I’m A Baby Boomer And I Don’t Love Classic Cars Anymore

Classic cars lined up at a car show

Suddenly Classic Cars Are Just ‘Meh’ To Me

I know it sounds crazy, but I just don’t love classic cars anymore. I know that as a baby boomer, loving classic cars is practically a requirement, along with listening to classic rock, pining for Route 66, and remembering the good old days. Don’t get me wrong, I still appreciate any quality restoration or resto-mod. I just don’t love them anymore, nor do I dream about having one some day. I even stopped going to classic car shows. I think I know when I turned the corner too.

A Very Brief Car History

I’ve always loved cars and still do. I can spend two hours on a Saturday morning cleaning, tweaking, doting, and in general just wasting a lot of time fiddling with whatever my current vehicle might be. I’ve had all manner of vehicles over the past 40 years or so. Sedans, wagons, vans, minivans, and SUVs…and in variety of brands and manufacturers as well. The only car I really restored more or less from scratch was a 1969 VW Beetle. For every one car my wife had, I had four. For a while I swapped out every two years or so, usually handing one down to the next kid in line ready to get their license and hit the road.

All during this time I dreamed about classic cars. I watched untold hours of Barrett-Jackson classic car auctions, and a myriad of car-related fix it shows. I learned much during this time. I was building on a strong base…I took Auto Shop in high school and took it seriously. Many of the skills and techniques I applied to that ’69 Bug, but I still dreamed of doing my own Overhaulin’ show in my own garage.

My Classic Car Influence

In my dreamiest of dreams, for whatever reason, I coveted cars from 1960-1964. These cars had mostly dropped the tail fins of the 50’s and hadn’t quite moved into some of the land yachts we start to see in the early 70’s. There’s just something about the family-car styling of those years that I like. I have no idea why.

The cars my parents drove during my most impressionable years were the crappy malaise-era Pontiacs. Certainly nothing to write home about, buy, restore, or frankly even speak of ever again. They were terribly made cars made worse by the new emission laws of the time.

No kid every dreams of restoring a 1977 Bonneville.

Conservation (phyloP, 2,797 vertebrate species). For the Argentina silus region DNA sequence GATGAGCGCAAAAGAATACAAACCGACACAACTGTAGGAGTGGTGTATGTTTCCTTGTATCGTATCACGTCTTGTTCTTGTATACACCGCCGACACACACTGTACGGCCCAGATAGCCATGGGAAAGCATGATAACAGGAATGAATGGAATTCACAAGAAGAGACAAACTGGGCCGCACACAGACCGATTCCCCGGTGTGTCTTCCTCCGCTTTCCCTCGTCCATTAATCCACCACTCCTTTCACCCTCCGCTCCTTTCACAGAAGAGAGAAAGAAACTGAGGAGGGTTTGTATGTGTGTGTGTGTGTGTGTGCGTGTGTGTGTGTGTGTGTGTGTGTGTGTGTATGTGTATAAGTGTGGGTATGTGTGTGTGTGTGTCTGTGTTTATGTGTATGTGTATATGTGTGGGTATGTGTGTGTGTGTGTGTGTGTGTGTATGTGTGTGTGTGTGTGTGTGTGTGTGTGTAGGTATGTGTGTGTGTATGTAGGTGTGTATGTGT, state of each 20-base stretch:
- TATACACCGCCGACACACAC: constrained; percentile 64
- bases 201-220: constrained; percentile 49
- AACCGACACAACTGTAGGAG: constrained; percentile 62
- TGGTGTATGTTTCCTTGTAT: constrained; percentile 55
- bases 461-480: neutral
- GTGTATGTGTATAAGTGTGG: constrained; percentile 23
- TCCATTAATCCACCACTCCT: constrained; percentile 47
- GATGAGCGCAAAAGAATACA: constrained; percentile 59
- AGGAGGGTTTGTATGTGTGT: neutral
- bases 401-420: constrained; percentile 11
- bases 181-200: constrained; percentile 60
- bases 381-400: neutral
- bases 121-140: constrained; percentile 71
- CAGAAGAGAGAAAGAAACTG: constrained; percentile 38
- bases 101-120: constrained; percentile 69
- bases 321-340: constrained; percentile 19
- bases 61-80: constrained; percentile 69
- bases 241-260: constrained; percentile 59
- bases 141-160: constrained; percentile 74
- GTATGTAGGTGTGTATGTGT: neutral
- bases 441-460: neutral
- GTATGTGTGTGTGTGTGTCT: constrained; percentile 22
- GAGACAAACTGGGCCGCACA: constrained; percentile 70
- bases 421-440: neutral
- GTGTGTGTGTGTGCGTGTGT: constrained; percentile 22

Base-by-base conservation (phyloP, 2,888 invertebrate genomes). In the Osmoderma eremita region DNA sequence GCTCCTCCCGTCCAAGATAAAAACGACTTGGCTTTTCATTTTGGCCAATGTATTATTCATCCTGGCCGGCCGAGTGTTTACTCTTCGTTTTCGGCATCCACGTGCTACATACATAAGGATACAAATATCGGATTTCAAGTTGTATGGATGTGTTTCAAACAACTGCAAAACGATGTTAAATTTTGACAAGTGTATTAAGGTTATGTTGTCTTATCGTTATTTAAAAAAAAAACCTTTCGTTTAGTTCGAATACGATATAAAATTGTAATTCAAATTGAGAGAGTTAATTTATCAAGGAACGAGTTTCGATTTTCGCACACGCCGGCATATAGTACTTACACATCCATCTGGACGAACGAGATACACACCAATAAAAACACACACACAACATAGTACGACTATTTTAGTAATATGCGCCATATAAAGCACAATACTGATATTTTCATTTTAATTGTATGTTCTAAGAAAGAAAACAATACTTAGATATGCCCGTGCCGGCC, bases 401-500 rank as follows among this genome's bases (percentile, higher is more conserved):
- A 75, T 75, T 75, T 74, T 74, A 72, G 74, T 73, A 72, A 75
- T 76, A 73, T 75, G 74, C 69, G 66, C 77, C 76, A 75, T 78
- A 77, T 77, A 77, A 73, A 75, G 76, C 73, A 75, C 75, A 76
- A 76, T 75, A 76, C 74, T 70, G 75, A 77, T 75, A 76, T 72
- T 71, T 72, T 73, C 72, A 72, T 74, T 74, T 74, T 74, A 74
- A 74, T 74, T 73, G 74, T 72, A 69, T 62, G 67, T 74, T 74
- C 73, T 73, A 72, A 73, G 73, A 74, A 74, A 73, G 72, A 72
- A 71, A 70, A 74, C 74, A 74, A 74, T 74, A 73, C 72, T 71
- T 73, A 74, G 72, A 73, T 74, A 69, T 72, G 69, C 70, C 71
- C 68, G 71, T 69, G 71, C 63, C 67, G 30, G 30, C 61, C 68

My first car was a 1969 Chevrolet Impala….4-Door, in Grandma Gold. In 1980 when I got my drivers license, a 4-door ’69 Impala, an automatic no less, wasn’t a classic car…it was an old Chevy. My friends and I nicknamed it The Boat, and it did in fact have that ocean-going handling big old Chevy’s were known for. I didn’t do a ton of work on that car, because it really never broke. I was fortunate to have a car ready to drive the day I turned 16. I paid $650 in hard earned bus-boy money for that car, and sold it when I graduated high school for $250.

Dreaming of Classic Cars

All of that to say, I had yet to own the car of my dreams, and dreaming about classic cars was a regular occurrence. Of the cars I did own, I took good care of them, learned to wrench, and always personalized them in some way. I enjoyed every car I ever owned…some less than others.

I once owned a seemingly rare Mazda Tribute SUV with a 4-speed manual that my wife surprised me with. In fact this was the vehicle that got me back into cars again, after a hiatus of a several years when cars were nothing more than transportation and working and raising kids consumed every waking moment.

When It All Changed

I’m almost certain my dreams ended and indifference to classic cars all began when I leased a brand new 2016 Ford Escape in Titanium trim. Having driven low-end trim vehicles for quite awhile, this thing was a marvel of technology, power, speed, and handling. It looked good, it was practical, it was safe, and did I mention it was fast? A turbo 4-cylinder at 240 horsepower and only 3500 lbs or so, it was a marvel to drive.

Did it lack the soul of a classic GTO, or an early Vette? Of course it did…but that’s about all it lacked. I went through a phase where I compared horsepower-per-pound on any car I saw. Not only did this thing beat most classic cars, it did so with air conditioning, anti-lock brakes, cruise control, touch-screen navigation, and amazing handling. It was the turning point that caused my obsession with old cars to just be…meh, it’s nice.

The Future, and Present

I rarely watch Barrett-Jackson anymore, but do appreciate classic cars, and I am still very interested in cars. Having recently ridden in a Tesla…which is basically an electric rocket fitted with a giant iPad and a steering wheel, the term horsepower isn’t even relevant anymore. Electric cars are a marvel to behold and are clearly the future. Us baby boomers were promised flying cars and electric cars when we were kids; we got the latter for now…and they are amazing.

My current vehicle is a far less practical lifted Jeep with terrible gas mileage, but it’s FUN, and that counts for something. Classic cars can also be fun, and if they are your thing, do it! Enjoy them, go to shows and be proud of them. Life’s too short to drive a crappy car. What makes a car great is different for everyone.

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